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Photo Essay: A Village War Memorial In Norfolk, England

August 14, 2008
Dr Bhaskar Dasgupta
 
Last year when I went to Norfolk, we whizzed past a war memorial on the side of the A11.
 
 
Can you see the pillar kind of structure in the background? Here's another shot of the same structure.
 
 
I took two photographs back then but never got a chance to explore the memorial as we were running short of time last year. This year, I finally managed to get a chance to stop for a few minutes and explore this massive monument.
 
The reason I found it very interesting is that it is very tall, at least 100-120 feet in height, with an imposing base and it stands alone in the middle of nowhere. Nothing. You have farmland, then this giant monument and then woods. A very abrupt change.
 
Anyway, I parked and got out, totally ignoring a chorus of disapproving cries about Baba and his bloody photo obsessions and his hobby for sniffing around mouldy old buildings.
 

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This is standing at the point where three villages, Elveden, Eniswell & Icklingham meet. The Corinthian column is built of Weldon Stone with a vase of Portland Stone on top.
 

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The proper name of this monument is ELVEDEN Column and was made to commemorate 48 men from the three parishes who gave their lives in World War I.
 

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The plaque says:
Here where the parishes of Elveden, Briswell and Icklingham meet, the inhabitants have erected this monument to the glorius memory of the men of these villages who gave their lives for FREEDOM and HONOUR in the GREAT WAR 1914-1919.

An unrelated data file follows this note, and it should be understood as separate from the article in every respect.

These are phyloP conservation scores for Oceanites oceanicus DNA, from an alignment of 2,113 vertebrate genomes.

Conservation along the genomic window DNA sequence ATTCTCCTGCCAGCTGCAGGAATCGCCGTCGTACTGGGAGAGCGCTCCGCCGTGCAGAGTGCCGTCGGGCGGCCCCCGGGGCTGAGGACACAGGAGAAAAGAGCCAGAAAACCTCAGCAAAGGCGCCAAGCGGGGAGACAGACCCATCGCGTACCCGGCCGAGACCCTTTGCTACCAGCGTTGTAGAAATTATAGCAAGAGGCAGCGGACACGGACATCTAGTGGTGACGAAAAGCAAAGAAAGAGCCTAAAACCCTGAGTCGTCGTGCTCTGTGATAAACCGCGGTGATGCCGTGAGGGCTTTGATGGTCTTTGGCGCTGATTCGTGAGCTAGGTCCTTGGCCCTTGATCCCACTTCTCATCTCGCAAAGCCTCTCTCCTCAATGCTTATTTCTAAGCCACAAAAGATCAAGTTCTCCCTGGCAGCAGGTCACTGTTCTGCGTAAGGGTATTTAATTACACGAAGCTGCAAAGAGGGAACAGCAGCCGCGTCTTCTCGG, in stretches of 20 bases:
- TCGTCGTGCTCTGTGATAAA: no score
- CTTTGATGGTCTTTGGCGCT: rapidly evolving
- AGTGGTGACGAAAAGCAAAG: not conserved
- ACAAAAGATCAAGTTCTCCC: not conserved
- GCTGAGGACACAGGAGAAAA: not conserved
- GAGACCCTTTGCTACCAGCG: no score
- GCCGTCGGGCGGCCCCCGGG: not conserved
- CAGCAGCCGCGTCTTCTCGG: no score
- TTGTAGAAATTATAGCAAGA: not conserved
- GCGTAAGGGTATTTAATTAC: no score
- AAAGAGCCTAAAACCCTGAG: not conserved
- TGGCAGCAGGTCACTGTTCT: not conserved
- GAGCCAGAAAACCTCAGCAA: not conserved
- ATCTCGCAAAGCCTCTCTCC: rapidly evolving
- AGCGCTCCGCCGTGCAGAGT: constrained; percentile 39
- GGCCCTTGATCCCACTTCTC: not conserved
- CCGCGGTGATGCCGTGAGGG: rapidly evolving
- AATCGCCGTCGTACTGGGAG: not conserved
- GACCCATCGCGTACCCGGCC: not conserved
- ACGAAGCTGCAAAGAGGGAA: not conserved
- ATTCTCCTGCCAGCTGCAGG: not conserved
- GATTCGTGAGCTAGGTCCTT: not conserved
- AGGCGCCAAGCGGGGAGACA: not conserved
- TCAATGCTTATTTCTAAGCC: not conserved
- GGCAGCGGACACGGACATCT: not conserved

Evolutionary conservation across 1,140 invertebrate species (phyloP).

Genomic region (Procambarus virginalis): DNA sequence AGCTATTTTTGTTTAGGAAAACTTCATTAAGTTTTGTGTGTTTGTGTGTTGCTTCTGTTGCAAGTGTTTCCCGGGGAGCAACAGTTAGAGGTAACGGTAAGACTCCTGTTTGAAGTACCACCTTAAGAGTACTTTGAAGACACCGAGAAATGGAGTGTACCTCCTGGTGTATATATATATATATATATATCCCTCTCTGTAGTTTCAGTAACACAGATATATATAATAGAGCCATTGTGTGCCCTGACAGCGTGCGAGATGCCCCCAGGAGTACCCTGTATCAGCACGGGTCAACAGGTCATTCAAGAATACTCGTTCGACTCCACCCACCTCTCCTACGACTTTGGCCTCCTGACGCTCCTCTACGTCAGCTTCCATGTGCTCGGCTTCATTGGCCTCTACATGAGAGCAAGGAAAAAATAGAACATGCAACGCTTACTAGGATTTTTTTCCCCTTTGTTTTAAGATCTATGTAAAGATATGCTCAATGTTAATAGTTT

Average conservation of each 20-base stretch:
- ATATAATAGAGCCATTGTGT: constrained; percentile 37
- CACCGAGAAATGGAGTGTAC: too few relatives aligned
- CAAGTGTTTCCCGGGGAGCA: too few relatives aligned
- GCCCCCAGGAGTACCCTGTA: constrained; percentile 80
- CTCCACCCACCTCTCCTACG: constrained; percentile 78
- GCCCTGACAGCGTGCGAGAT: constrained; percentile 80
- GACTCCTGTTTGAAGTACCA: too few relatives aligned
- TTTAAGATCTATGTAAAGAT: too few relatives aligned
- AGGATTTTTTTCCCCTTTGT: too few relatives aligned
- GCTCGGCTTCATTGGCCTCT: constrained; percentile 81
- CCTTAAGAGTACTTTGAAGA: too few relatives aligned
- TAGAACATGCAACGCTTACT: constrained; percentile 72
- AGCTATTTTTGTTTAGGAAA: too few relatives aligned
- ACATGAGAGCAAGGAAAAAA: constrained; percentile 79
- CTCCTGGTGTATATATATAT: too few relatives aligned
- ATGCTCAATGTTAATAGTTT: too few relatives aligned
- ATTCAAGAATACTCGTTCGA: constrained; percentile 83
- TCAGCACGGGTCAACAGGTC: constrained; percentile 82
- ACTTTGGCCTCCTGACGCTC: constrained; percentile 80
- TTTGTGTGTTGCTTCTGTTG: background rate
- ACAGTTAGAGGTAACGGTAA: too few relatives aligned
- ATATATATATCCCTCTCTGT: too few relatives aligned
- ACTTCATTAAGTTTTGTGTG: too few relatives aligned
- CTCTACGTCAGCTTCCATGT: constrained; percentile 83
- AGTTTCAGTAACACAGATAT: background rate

Later on, they then added the names of the soldiers who died in the second world war as well. See the plaque at the bottom?
 

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Each side seems to have the names of the parish and their soldiers.
 

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The door at the back, yes, that is a door, can be used to climb up inside the tower. However, it is now locked. Can you also see the lightning conductor running down? It's a beautiful building, apparently designed by Clyde Young, took two years to build and was inaugurated on 21st November 1921.
 

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The trees to the north are strangely leaning over themselves, perhaps the wind causes this? It's very peaceful countryside. If I was to build a war memorial, to let rest the memories of that violent conflict, then this would be a good place, the A11, also known as the highway from hell.
 

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Here's a tidbit for you, this village of Elveden is the first place where soldiers trained in the history of battle tank warfare, prior to going into live battle in WW1.
 
And here's another tidbit for you, Maharaja Duleep Singh, the last Maharaja of Lahore and Punjab lived and is buried here in this village. He is the chap who was the last desi owner of the Koh-i-noor
 
(A high-resolution full slide show can be seen here.)
 
Dr. Bhaskar Dasgupta works in the city of London in various capacities in the financial sector. He has worked and travelled widely around the world. The articles in here relate to his current studies and are strictly his opinion and do not reflect the position of his past or current employer(s). If you do want to blame somebody, then blame my sister and editor, she is responsible for everything, the ideas, the writing, the quotes, the drive, the israeli-palestinian crisis, global warming, the ozone layer depletion and the argentinian debt crisis.
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Photo Essay: A Village War Memorial In Norfolk, England

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Author: Dr Bhaskar Dasgupta

 

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